More On Legal & Compliancefrom The Advisor's Professional Library
- Suitability and Fiduciary Duty Recommending suitable investments is more than just a regulatory obligation. Many investors bring cases claiming lack of suitability, so RIAs must continuously put the onus on clients to notify the advisor of changes in their financial situation.
- Code of Ethics Rule The Code of Ethics Rule, found in Rule 204A-1, uses severe consequences for violation to help ensure investment advisors will do the right thing.
The Financial Industry Regulatory Authority (FINRA) announced Monday that it has hired Robert L. D. Colby as its chief legal officer to oversee the corporate and regulatory functions of the Office of General Counsel, along with the Regulatory Policy Group, which, in part, is responsible for implementing FINRA's Corporate Financing and Advertising rules.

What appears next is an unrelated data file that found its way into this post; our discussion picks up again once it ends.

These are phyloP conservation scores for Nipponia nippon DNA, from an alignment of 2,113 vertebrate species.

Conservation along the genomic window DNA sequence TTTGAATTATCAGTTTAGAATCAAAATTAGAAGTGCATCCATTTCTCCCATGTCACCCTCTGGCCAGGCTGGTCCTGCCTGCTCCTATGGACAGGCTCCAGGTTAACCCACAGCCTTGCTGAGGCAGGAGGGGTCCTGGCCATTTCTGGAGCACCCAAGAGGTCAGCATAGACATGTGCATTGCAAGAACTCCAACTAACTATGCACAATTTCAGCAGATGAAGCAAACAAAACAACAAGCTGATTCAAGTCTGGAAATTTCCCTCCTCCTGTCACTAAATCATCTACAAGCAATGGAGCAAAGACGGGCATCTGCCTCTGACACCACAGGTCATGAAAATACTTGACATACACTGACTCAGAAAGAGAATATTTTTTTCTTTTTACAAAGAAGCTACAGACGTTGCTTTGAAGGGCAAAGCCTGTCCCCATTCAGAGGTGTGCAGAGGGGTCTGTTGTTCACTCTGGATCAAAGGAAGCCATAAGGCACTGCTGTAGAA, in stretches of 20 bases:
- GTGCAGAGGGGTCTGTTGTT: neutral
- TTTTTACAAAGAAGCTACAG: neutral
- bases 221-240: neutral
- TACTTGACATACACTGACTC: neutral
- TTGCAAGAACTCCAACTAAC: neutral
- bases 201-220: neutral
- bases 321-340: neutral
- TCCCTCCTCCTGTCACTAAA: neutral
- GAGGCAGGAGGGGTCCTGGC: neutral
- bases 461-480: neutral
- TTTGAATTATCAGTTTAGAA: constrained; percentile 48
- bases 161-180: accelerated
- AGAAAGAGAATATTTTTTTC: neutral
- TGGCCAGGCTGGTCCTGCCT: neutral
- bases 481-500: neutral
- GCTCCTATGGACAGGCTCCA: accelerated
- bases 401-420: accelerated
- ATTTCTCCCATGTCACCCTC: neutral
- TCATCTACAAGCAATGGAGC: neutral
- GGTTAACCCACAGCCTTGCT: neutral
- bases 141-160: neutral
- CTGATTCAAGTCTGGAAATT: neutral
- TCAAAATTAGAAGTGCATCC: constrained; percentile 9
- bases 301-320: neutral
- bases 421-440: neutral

Colby, who is currently a partner in the Washington office of Davis, Polk & Wardwell focusing on regulatory and compliance matters involving securities and derivatives, will join FINRA on June 18.
"Bob is a perfect match for this key position and an excellent addition to our management team," said Richard Ketchum, Chairman and CEO of FINRA, in a statement. "Bob's unparalleled expertise in both regulatory and corporate law makes him uniquely suited to be FINRA's first chief legal officer."
Before joining Davis Polk, Colby spent 28 years at the Securities and Exchange Commission, most recently as deputy director of the Division of Trading and Markets. He also served as the chief counsel of Trading and Markets and chief of the division's Branch of Market Structure.
FINRA's general counsel, Grant Callery, who joined FINRA (then the National Association of Securities Dealers) in 1979, has announced he will retire Oct. 1. Marc Menchel, general counsel for regulation, is leaving FINRA June 1 and returning to the private sector. "I want to thank Grant and Marc for their extraordinary service to the organization, especially their work around the consolidation agreement between NASD and NYSE Member Regulation, which led to the creation of FINRA in 2007," Ketchum said.